|Q2 advance tax collections point to robust recovery|
|Anindita Dey / Mumbai September 16, 2009, 0:48 IST|
Advance tax collections for the second quarter of the current financial year (2009-10) have shown robust growth of 35 to 40 per cent across industries, reinforcing the government’s hopes of a sooner-than-expected recovery.
Although total tax collections are yet to be officially collated, Mumbai’s large tax payer unit has collected Rs 2,628 crore in the second quarter against Rs 895 crore in the last quarter.
The second quarter is significant, since companies or banks pay almost 45 per cent of the total annual tax payable. The first quarter accounts for 15 per cent.
“Second quarter collections give a rough indication to the Central Board of Direct Taxes whether or not the tax departments will be able to meet the annual target for the financial year, which is definitely good for this year,” said an official source.
Second installment of advance tax (paid on Sept 15)
|Bank of Baroda||255||412||61.57|
|Bank of India||90||269||198.89|
|Central Bank of India||91||79||-13.19|
|Figures in Rs crore|
The target for direct tax collections for 2009-10 has been fixed at Rs 3,70,000 crore, roughly 10 per cent higher than Rs 3,38,212 crore last year.
Most industries, especially automobile and infrastructure companies like Tata Motors, L&T and Reliance Industries, have done well.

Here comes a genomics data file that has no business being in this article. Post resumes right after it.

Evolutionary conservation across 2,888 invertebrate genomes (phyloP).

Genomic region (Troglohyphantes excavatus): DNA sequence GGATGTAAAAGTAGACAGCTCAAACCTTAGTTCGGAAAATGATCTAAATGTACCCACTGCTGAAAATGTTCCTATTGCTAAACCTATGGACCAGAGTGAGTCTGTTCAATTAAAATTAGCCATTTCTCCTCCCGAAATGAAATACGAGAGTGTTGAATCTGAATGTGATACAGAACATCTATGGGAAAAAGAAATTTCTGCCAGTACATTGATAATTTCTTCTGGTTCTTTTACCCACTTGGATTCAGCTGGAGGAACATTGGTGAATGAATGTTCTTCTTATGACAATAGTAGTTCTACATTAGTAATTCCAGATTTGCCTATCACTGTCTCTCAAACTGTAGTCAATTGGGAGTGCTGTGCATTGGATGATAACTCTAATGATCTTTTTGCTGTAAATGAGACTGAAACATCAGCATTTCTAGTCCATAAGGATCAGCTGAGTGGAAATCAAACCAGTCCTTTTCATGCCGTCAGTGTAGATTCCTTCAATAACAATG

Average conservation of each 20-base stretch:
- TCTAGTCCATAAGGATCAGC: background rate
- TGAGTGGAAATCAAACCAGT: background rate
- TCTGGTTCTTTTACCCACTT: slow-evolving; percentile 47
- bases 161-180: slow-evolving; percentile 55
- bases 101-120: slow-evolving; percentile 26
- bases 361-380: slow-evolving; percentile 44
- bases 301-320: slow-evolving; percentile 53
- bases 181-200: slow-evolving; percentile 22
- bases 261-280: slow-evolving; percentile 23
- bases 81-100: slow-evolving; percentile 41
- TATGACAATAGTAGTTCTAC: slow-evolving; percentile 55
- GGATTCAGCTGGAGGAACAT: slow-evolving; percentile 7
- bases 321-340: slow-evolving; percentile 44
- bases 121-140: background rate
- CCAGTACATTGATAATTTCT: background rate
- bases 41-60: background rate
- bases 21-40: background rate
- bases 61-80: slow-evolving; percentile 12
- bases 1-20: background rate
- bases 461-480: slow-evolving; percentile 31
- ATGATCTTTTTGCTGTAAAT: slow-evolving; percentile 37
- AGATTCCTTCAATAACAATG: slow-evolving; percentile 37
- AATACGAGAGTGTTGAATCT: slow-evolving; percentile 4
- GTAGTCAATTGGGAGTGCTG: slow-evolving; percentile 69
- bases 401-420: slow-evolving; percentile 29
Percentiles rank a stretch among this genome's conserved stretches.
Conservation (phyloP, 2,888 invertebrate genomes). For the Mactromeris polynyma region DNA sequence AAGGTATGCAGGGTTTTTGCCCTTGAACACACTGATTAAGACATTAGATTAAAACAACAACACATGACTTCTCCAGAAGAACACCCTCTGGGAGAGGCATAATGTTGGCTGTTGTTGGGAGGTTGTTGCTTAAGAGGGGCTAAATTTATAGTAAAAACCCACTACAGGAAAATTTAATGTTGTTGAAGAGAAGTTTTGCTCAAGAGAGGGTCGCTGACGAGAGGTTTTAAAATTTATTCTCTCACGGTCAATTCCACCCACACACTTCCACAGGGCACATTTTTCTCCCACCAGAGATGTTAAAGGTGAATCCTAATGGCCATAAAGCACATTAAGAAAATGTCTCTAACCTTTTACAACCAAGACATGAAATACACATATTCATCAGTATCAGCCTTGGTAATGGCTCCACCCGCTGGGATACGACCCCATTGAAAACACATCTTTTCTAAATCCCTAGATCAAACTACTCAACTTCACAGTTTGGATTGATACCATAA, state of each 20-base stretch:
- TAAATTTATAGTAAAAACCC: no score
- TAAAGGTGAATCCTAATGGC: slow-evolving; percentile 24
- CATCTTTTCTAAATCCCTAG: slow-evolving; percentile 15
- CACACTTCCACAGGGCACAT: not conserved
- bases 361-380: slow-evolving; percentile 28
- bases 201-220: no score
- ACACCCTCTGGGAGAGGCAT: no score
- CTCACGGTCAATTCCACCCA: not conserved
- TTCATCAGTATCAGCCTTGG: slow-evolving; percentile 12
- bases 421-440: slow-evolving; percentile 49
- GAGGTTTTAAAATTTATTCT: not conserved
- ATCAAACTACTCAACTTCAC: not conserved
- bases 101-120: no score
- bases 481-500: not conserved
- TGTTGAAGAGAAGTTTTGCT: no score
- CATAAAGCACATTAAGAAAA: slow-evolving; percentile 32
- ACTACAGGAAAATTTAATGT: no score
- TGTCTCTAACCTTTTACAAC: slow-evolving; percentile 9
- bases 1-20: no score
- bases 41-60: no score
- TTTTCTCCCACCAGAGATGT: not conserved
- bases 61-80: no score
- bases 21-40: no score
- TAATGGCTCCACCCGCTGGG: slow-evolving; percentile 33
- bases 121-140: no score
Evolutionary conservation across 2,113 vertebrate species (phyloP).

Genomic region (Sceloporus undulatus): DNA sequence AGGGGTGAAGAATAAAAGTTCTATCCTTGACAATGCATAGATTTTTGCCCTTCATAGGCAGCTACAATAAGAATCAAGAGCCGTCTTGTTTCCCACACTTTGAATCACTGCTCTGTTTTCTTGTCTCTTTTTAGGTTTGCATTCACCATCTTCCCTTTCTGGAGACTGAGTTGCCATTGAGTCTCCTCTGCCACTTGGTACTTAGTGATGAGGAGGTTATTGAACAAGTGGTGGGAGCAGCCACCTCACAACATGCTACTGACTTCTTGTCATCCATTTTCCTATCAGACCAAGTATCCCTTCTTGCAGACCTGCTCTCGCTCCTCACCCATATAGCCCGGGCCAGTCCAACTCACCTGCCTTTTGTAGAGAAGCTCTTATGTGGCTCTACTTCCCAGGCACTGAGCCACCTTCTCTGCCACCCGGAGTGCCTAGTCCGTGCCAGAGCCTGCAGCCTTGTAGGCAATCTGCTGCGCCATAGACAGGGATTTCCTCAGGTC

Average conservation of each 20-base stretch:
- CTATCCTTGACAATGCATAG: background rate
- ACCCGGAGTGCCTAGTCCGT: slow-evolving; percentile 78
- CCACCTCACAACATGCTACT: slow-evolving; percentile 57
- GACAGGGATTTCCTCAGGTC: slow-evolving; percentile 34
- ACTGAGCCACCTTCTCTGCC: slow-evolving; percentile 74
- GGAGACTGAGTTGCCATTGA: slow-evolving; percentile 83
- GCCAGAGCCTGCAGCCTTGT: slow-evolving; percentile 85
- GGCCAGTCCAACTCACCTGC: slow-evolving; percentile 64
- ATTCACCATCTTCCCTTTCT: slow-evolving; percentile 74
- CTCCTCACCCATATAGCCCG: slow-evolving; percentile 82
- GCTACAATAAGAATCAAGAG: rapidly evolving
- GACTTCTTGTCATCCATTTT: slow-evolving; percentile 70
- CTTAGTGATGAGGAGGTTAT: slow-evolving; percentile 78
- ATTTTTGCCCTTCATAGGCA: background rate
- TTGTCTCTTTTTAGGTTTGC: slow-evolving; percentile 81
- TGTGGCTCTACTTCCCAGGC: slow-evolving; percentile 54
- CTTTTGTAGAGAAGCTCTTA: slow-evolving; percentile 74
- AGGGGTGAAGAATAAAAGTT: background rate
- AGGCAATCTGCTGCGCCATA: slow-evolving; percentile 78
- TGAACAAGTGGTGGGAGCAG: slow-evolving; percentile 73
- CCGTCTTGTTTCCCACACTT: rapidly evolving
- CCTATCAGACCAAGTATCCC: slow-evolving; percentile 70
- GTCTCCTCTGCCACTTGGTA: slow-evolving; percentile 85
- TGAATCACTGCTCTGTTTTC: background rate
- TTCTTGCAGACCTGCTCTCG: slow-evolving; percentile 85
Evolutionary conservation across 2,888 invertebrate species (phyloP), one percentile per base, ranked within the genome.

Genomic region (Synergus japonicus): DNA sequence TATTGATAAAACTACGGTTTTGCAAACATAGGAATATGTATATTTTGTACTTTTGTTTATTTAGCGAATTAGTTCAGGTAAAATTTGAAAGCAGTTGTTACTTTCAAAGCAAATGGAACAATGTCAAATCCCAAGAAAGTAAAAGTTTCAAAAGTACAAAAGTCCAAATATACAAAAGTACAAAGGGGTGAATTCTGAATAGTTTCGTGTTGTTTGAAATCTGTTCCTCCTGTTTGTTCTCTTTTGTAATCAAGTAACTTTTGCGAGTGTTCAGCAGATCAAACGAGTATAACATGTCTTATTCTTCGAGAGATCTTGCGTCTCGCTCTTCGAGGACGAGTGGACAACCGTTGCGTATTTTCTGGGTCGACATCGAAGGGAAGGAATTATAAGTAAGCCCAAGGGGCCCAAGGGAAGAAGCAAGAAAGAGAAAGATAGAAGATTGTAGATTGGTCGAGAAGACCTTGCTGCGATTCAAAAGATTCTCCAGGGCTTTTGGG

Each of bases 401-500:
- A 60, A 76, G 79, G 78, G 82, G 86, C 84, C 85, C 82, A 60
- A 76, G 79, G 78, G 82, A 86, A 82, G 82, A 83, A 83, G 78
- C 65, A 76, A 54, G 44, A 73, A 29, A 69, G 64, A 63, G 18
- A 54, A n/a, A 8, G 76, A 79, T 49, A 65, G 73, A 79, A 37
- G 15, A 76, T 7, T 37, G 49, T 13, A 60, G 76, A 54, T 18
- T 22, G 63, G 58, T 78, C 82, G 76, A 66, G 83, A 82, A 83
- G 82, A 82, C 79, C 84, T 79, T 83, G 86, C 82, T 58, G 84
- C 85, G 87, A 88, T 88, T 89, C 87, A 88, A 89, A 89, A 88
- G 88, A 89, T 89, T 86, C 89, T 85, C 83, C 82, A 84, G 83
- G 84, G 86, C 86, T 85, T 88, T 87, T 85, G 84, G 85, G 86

The income-tax department, however, thinks even if all the banks have reported a quarter-on-quarter growth, their total tax payout has fallen if the advances are compared with the first quarter.
For instance, India’s largest bank, State Bank of India, saw second quarter advance taxes at Rs 1,838 crore, 78 per cent more than Rs 1,068 crore paid in the first quarter If total tax payment projections are calculated on the basis of the first quarter payout, which is typically 15 per cent of the annual pay-out, annual tax works out to Rs 7,120 crore (that is, Rs 1,068 crore/0.15).
Add in second quarter collections, which comes to Rs 2,906 crore, and the annual payout falls more than Rs 600 crore. Assuming the second quarter accounts for 45 per cent of annual tax collections, the pay-out for 2009-10 works out to Rs 6,457 crore (that is, Rs 2,906/0.45).
Similar calculations for other banks show the same result.